Another thing I posted on Flickr, back in 2018, was the set of photos I took with Kat on our trip to Budapest together. One of the places we visited was Szimpla Kert, a romkocsma or “ruin bar,” built almost twenty years ago in what was once the city’s Jewish quarter by people in its neighborhood who wanted to make something new out of something old. It was once a condemned shell of a building; now it’s a huge draw, with thousands of visitors on a given night, most of whom are tourists like us. Locals might disagree, but I did not find that its charm was diminished by the crowd. It was idiosyncratic, vibrant, complex, and unique. Hungary—like my country, and like the Internet—is a more worrisome place to live than it was a few years ago. But Szimpla seems to be thriving, in large part because it is knit tightly into its local community.

Szimpla Kert

“Szimpla Kert” translates to “simple garden.” I have a little experience with the allure of gardening, and also how much work a garden takes to maintain; I’m sure the people running Szimpla work very hard. But an interesting way of looking at a garden, to me, is a space for growth that you can only attempt to control.

In the middle of drafting this increasingly long post, Kat asked me if I wanted to take a walk up to her garden bed, which is part of a community plot a ways to the north of us. I was glad to agree. I helped water the tomatoes and the kale, and ate a sugar snap pea Kat grew herself right off its vine, and on the way back I picked up dinner from our favorite tiny takeout noodle place. It took over an hour to make the full loop and return home, and I was grateful for every step. An unhurried walk was exactly what my summer evening needed. I luxuriated in its languidness, because I could.

When you put something in a wind tunnel, you’re not doing so because you value the languid. I am far from the first person to say that maybe we could use a little more friction in the paths we take to interact with each other online. Friction can be hindering or even damaging, and certainly annoying; I’m not talking about the way we’ve somehow reinvented popup ads as newsletter bugboxes and notification requests. I just want to point out that friction is also how our feet (or assistive devices) interact with the ground. We can’t move ourselves forward without it.

It’s a privilege to have the skills, money, time and wherewithal to garden. You need all those kinds of privilege to run your own website, too. I think social media platforms sold us on the idea that they were making that privilege more equitable—that reducing friction was the same thing as increasing access. I don’t buy that anymore. I don’t want the path between my house and the noodle restaurant to be a conveyor belt or a water slide; I just want an urban design that means it’s not too far from me, with level pavement and curb cuts and some streets closed to cars on the way. I want a neighborhood that values its residents and itself.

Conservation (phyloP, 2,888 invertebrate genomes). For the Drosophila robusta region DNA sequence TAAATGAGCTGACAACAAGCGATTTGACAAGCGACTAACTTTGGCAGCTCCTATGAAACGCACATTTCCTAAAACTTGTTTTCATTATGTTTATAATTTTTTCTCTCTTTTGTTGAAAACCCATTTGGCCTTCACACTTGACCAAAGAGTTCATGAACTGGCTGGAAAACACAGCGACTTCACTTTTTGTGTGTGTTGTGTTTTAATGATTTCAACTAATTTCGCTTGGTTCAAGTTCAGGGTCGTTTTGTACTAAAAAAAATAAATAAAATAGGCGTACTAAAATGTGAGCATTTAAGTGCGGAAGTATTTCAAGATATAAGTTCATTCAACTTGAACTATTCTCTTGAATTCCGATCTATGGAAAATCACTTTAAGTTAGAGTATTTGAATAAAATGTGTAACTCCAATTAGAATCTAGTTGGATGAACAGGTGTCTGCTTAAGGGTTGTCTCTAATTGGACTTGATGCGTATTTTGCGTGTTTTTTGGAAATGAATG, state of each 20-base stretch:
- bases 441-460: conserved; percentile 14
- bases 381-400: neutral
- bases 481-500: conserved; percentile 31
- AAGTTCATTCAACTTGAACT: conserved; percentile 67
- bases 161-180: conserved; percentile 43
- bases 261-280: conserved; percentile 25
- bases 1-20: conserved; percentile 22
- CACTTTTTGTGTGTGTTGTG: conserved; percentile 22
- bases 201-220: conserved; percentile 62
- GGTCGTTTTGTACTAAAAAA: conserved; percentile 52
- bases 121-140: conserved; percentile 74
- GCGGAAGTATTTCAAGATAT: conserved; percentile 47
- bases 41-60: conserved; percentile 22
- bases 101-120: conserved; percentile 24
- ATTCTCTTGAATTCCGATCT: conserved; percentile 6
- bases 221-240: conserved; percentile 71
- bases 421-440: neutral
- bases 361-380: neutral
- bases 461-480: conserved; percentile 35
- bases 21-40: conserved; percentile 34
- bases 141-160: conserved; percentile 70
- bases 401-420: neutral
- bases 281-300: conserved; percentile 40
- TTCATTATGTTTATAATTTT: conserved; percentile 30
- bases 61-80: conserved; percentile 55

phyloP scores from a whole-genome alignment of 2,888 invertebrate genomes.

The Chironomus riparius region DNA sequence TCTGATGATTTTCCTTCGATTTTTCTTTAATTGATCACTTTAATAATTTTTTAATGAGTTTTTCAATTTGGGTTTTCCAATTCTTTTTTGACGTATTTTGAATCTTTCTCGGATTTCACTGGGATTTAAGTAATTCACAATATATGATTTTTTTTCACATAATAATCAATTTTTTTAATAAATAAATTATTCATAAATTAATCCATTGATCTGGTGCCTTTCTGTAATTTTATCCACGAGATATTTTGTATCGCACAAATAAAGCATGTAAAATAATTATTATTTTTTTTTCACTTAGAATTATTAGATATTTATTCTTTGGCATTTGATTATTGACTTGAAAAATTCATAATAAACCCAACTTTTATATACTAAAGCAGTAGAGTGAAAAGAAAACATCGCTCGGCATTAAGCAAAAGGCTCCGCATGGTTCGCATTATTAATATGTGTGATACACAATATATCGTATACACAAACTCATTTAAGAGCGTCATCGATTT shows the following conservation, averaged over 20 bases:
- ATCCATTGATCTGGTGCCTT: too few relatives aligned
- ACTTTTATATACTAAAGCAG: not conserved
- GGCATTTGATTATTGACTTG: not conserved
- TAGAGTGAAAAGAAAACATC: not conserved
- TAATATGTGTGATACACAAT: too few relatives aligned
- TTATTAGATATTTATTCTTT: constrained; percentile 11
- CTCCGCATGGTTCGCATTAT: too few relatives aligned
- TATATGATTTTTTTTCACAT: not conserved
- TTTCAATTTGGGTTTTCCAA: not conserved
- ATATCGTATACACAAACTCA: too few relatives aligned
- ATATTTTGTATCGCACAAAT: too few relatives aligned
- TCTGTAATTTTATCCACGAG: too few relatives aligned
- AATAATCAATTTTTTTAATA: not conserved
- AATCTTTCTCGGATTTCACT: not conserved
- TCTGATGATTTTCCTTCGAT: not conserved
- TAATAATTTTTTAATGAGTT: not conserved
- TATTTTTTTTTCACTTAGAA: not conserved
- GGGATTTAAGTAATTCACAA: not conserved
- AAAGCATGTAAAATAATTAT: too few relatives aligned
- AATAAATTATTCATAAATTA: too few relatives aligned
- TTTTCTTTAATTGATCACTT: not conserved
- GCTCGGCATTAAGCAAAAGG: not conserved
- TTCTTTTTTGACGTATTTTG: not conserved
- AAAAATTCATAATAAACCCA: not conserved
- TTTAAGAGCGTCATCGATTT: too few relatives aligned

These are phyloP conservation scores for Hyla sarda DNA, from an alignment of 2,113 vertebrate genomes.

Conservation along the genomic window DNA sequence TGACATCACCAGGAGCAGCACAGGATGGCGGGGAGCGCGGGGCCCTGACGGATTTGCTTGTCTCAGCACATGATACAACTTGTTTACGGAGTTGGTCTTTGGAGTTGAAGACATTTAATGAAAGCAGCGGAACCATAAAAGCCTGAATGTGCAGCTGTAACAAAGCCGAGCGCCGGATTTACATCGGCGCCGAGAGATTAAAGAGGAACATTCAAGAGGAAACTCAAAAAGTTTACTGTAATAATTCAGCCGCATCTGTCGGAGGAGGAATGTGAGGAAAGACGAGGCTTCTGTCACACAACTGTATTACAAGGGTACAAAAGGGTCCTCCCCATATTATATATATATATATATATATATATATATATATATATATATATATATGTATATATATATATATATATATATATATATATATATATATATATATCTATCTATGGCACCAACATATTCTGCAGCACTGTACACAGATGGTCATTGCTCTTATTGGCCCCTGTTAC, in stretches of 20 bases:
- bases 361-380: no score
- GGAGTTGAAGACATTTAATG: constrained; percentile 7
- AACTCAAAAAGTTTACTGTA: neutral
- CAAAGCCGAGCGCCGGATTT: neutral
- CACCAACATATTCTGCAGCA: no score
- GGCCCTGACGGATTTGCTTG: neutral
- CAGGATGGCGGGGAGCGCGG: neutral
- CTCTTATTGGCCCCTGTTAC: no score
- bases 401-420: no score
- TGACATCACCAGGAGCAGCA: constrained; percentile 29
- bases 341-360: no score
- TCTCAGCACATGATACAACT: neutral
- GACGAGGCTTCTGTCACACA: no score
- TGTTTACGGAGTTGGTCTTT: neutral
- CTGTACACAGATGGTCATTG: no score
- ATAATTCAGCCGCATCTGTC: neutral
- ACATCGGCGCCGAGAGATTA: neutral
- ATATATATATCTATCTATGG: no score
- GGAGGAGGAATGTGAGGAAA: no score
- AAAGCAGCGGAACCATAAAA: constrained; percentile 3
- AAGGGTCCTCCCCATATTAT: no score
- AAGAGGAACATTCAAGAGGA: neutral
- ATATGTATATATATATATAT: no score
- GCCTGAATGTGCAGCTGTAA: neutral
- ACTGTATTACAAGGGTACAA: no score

This is why I’m as just interested in edifices like Szimpla Kert and Flickr as I am in the tildeverse and social CMS plugins and building the IndieWeb anew. Portland is the most walkable city I’ve lived in, and it ended up that way kind of by accident: the founders optimized for extra corner lots out of capitalist greed, but the emergent effect was a porous grid that leaves more space for walkers and wheelchairs and buses and bikes. The street finds its own uses for things, and people find their own uses for the street. Sometimes people close a street to traffic, at least for a little while. And sometimes people grow things there.

I don’t expect the Internet we know will ever stop pumping out accelerants for flame wars directed at people who just felt like saying something nice about a walk to the grocery store. That paradigm is working for the owners of the means of production, for now, though it’s also unsustainable in a frightening way. (I will never again look at a seething crowd, online or off, without thinking twice about the word “viral.”) But if someone who lives in Chicago can’t entirely ignore what suburban white people get up to in the Loop on St. Patrick’s Day, then one doesn’t have to go out of one’s way to join in, either.

I’m ready to move on from the Information Superhighway. I don’t even like regular superhighways. The Internet where I want to spend my time and attention is one that considers the pedestrian and unscaled, with well-knit links between the old and the new, with exploration and reclamation of disused spaces, and with affordances built to serve our digital neighbors. I’m willing to walk to get there.